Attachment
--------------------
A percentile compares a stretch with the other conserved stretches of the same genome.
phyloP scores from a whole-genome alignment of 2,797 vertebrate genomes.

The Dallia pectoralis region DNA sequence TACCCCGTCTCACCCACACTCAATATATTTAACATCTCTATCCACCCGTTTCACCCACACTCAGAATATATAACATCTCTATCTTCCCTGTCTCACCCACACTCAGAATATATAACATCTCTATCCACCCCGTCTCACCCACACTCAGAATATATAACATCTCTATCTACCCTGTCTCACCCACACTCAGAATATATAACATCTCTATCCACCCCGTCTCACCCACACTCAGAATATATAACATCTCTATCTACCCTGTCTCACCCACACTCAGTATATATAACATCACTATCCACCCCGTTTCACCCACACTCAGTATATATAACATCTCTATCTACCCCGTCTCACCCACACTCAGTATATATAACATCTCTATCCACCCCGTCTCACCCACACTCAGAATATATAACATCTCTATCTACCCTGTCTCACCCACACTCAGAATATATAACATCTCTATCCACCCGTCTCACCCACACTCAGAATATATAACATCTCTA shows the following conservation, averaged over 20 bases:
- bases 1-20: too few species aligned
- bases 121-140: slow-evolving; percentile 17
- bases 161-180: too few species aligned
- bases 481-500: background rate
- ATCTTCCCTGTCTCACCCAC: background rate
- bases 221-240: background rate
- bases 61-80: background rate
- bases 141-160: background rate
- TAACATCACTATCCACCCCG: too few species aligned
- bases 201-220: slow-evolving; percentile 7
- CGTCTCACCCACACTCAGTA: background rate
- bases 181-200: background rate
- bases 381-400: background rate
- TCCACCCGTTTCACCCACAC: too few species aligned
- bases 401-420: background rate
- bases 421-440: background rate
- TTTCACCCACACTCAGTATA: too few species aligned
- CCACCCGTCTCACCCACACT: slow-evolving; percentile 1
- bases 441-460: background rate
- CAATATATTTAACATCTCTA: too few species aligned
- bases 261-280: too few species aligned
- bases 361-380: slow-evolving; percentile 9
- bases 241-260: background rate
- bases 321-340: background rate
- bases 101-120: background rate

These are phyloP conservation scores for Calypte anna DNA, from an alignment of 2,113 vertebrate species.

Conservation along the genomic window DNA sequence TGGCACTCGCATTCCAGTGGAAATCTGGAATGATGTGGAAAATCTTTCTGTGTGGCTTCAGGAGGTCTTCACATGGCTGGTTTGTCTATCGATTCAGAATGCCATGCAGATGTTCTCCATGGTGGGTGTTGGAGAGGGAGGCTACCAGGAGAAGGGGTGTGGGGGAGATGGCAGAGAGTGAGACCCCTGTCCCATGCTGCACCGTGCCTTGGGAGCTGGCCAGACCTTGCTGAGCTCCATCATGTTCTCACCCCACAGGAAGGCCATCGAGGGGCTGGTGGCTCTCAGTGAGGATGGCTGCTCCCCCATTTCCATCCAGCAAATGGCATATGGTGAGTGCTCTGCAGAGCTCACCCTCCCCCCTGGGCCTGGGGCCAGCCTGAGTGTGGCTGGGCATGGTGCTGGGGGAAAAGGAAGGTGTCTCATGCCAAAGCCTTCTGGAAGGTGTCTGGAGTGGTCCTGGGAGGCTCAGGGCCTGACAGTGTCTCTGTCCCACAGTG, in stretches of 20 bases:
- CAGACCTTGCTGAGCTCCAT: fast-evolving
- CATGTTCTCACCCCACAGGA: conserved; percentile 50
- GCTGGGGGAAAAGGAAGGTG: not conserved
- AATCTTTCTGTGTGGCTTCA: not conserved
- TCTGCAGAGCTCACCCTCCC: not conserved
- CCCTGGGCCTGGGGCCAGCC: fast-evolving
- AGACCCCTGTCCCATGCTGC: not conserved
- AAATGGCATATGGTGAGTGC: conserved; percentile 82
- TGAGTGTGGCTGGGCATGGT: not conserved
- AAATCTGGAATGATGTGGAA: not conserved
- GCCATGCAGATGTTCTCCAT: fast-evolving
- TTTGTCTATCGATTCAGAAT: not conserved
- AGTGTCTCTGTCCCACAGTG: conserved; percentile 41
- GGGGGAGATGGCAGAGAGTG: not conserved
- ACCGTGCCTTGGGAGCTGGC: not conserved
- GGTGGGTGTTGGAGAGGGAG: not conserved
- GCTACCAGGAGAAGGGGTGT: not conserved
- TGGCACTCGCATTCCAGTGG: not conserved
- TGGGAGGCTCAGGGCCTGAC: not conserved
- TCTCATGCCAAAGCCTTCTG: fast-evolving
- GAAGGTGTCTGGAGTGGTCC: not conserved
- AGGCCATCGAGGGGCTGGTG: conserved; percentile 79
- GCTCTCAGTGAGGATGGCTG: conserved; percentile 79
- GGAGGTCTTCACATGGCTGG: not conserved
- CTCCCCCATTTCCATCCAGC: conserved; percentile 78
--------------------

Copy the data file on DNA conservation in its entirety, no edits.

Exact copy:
A percentile compares a stretch with the other conserved stretches of the same genome.
phyloP scores from a whole-genome alignment of 2,797 vertebrate genomes.

The Dallia pectoralis region DNA sequence TACCCCGTCTCACCCACACTCAATATATTTAACATCTCTATCCACCCGTTTCACCCACACTCAGAATATATAACATCTCTATCTTCCCTGTCTCACCCACACTCAGAATATATAACATCTCTATCCACCCCGTCTCACCCACACTCAGAATATATAACATCTCTATCTACCCTGTCTCACCCACACTCAGAATATATAACATCTCTATCCACCCCGTCTCACCCACACTCAGAATATATAACATCTCTATCTACCCTGTCTCACCCACACTCAGTATATATAACATCACTATCCACCCCGTTTCACCCACACTCAGTATATATAACATCTCTATCTACCCCGTCTCACCCACACTCAGTATATATAACATCTCTATCCACCCCGTCTCACCCACACTCAGAATATATAACATCTCTATCTACCCTGTCTCACCCACACTCAGAATATATAACATCTCTATCCACCCGTCTCACCCACACTCAGAATATATAACATCTCTA shows the following conservation, averaged over 20 bases:
- bases 1-20: too few species aligned
- bases 121-140: slow-evolving; percentile 17
- bases 161-180: too few species aligned
- bases 481-500: background rate
- ATCTTCCCTGTCTCACCCAC: background rate
- bases 221-240: background rate
- bases 61-80: background rate
- bases 141-160: background rate
- TAACATCACTATCCACCCCG: too few species aligned
- bases 201-220: slow-evolving; percentile 7
- CGTCTCACCCACACTCAGTA: background rate
- bases 181-200: background rate
- bases 381-400: background rate
- TCCACCCGTTTCACCCACAC: too few species aligned
- bases 401-420: background rate
- bases 421-440: background rate
- TTTCACCCACACTCAGTATA: too few species aligned
- CCACCCGTCTCACCCACACT: slow-evolving; percentile 1
- bases 441-460: background rate
- CAATATATTTAACATCTCTA: too few species aligned
- bases 261-280: too few species aligned
- bases 361-380: slow-evolving; percentile 9
- bases 241-260: background rate
- bases 321-340: background rate
- bases 101-120: background rate

These are phyloP conservation scores for Calypte anna DNA, from an alignment of 2,113 vertebrate species.

Conservation along the genomic window DNA sequence TGGCACTCGCATTCCAGTGGAAATCTGGAATGATGTGGAAAATCTTTCTGTGTGGCTTCAGGAGGTCTTCACATGGCTGGTTTGTCTATCGATTCAGAATGCCATGCAGATGTTCTCCATGGTGGGTGTTGGAGAGGGAGGCTACCAGGAGAAGGGGTGTGGGGGAGATGGCAGAGAGTGAGACCCCTGTCCCATGCTGCACCGTGCCTTGGGAGCTGGCCAGACCTTGCTGAGCTCCATCATGTTCTCACCCCACAGGAAGGCCATCGAGGGGCTGGTGGCTCTCAGTGAGGATGGCTGCTCCCCCATTTCCATCCAGCAAATGGCATATGGTGAGTGCTCTGCAGAGCTCACCCTCCCCCCTGGGCCTGGGGCCAGCCTGAGTGTGGCTGGGCATGGTGCTGGGGGAAAAGGAAGGTGTCTCATGCCAAAGCCTTCTGGAAGGTGTCTGGAGTGGTCCTGGGAGGCTCAGGGCCTGACAGTGTCTCTGTCCCACAGTG, in stretches of 20 bases:
- CAGACCTTGCTGAGCTCCAT: fast-evolving
- CATGTTCTCACCCCACAGGA: conserved; percentile 50
- GCTGGGGGAAAAGGAAGGTG: not conserved
- AATCTTTCTGTGTGGCTTCA: not conserved
- TCTGCAGAGCTCACCCTCCC: not conserved
- CCCTGGGCCTGGGGCCAGCC: fast-evolving
- AGACCCCTGTCCCATGCTGC: not conserved
- AAATGGCATATGGTGAGTGC: conserved; percentile 82
- TGAGTGTGGCTGGGCATGGT: not conserved
- AAATCTGGAATGATGTGGAA: not conserved
- GCCATGCAGATGTTCTCCAT: fast-evolving
- TTTGTCTATCGATTCAGAAT: not conserved
- AGTGTCTCTGTCCCACAGTG: conserved; percentile 41
- GGGGGAGATGGCAGAGAGTG: not conserved
- ACCGTGCCTTGGGAGCTGGC: not conserved
- GGTGGGTGTTGGAGAGGGAG: not conserved
- GCTACCAGGAGAAGGGGTGT: not conserved
- TGGCACTCGCATTCCAGTGG: not conserved
- TGGGAGGCTCAGGGCCTGAC: not conserved
- TCTCATGCCAAAGCCTTCTG: fast-evolving
- GAAGGTGTCTGGAGTGGTCC: not conserved
- AGGCCATCGAGGGGCTGGTG: conserved; percentile 79
- GCTCTCAGTGAGGATGGCTG: conserved; percentile 79
- GGAGGTCTTCACATGGCTGG: not conserved
- CTCCCCCATTTCCATCCAGC: conserved; percentile 78